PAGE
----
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Medical Fraud News: Professor Kishor Wasan Case Update (2024)

The publisher has decided to pull the special edition honoring the plagiarized Professor Kishor Wasan after receiving requests from Retraction Watch. Well, let’s go right in and discover more about him:

Professor Kishor Wasan: A Brief Introduction

From 2014 until 2019, controversial Canadian pharmacologist Professor Kishor Wasan was dean of the University of Saskatchewan College of Pharmacy and Nutrition. He removed a book review that raised questions about his academic honesty as president, among other problematic decisions.

Wasan was highly criticized for his leadership style and policies as associate dean of research and graduate programs at the University of British Columbia’s Department of Pharmaceutical Sciences from 2011 to 2014. 

He was distinguished in his prior employment before becoming dean by this experience. Though he was head of pharmaceutics at UBC and national director of the Canadian Summer Student Research Program, his administration faced criticism from students and colleagues.

Wasan’s research on lipid-based medication delivery and lipoprotein-pharmaceutical interactions is questionable despite his claim to have published over 550 peer-reviewed articles and abstracts.

His prospective participation in founding and co-directing the Neglected Global Diseases Initiative at UBC is clouded by academic and professional issues. Professor Kishor Wasan’s career has been marked by controversy and questionable decisions.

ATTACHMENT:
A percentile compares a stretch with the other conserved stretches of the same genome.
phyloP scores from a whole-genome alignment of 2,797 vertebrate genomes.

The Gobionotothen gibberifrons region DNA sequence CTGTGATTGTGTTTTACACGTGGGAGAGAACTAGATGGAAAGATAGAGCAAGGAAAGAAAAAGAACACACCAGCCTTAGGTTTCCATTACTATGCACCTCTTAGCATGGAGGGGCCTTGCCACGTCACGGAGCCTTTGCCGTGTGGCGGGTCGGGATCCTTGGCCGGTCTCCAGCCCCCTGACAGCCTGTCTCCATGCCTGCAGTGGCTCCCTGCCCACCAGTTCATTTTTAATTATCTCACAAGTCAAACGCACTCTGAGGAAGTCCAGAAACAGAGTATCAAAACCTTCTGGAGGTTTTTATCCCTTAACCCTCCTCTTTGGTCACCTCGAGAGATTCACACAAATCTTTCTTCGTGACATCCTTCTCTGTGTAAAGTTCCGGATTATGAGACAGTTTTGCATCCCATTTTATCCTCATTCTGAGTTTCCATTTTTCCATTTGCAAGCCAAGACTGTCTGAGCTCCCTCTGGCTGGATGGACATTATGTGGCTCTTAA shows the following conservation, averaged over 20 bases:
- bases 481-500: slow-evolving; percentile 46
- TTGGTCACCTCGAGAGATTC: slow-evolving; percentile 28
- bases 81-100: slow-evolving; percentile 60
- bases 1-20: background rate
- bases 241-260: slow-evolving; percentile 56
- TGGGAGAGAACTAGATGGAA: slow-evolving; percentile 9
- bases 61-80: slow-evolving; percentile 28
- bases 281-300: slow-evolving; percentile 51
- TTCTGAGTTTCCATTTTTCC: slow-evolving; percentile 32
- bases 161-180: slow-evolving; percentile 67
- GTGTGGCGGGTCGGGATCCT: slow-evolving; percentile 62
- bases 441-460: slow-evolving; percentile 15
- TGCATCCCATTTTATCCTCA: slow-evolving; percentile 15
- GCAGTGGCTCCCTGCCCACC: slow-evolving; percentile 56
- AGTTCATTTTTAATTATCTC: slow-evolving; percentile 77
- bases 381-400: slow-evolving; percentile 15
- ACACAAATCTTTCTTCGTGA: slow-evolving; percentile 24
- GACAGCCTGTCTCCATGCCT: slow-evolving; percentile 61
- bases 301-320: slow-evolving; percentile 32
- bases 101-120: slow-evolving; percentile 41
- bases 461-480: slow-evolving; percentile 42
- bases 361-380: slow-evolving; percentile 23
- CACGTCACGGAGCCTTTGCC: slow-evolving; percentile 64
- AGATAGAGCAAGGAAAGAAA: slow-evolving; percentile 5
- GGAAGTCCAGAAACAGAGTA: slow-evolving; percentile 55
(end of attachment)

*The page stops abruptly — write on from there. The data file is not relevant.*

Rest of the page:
What precisely happened in the case of Professor Kishore Wasan?

Both good and bad things have happened at the Leslie Dan Faculty of Pharmacy at the University of Toronto in the last year.

Professor Kishor Wasan will be joining the faculty as a dean and professor going forward, the institution announced in July 2018. 

In the meanwhile, less than a year after being appointed, in June 2019, Professor Kishor Wasan announced his resignation.

After co-authoring a book review that was published in The Lancet, Professor Kishor Wasan announced his resignation. 

Renowned author and Globe and Mail columnist André Picard copied and pasted lengthy passages from a different review of the same book into the one that addressed Canada’s healthcare system.

The Lancet withdrew the review that Professor Kishor Wasan co-authored because it was too close to Picard’s writing.

It is crucial to keep in mind that Professor Kishor Wasan was not charged with plagiarism in the retraction letter. Rather, he claimed that to provide more room for their ideas in the final publication, he and his colleagues had left out a reference to Picard’s work.

There’s a surprising parallel to Picard’s criticism—they didn’t properly modify the wording to include their viewpoints.

While he denied deliberately deceiving anybody, Professor Kishor Wasan acknowledged his role in the situation. 

The uproar surrounding the retraction and the similarity in the ratings almost caused him to lose his appointment as dean of the Leslie Dan Faculty of Pharmacy.

Following his departure, Lisa Dolovich, a fellow faculty member, was named interim dean for one year. Professor Wasan’s tenure as Dean of the University of Saskatchewan College of Pharmacy and Nutrition officially expired in June 2019, hence he will no longer be serving in that role.

One incident was the resignation of a chosen dean from the Leslie Dan Faculty of Pharmacy at the University of Toronto because a book review that was later withdrawn had a resemblance to the writings of another author.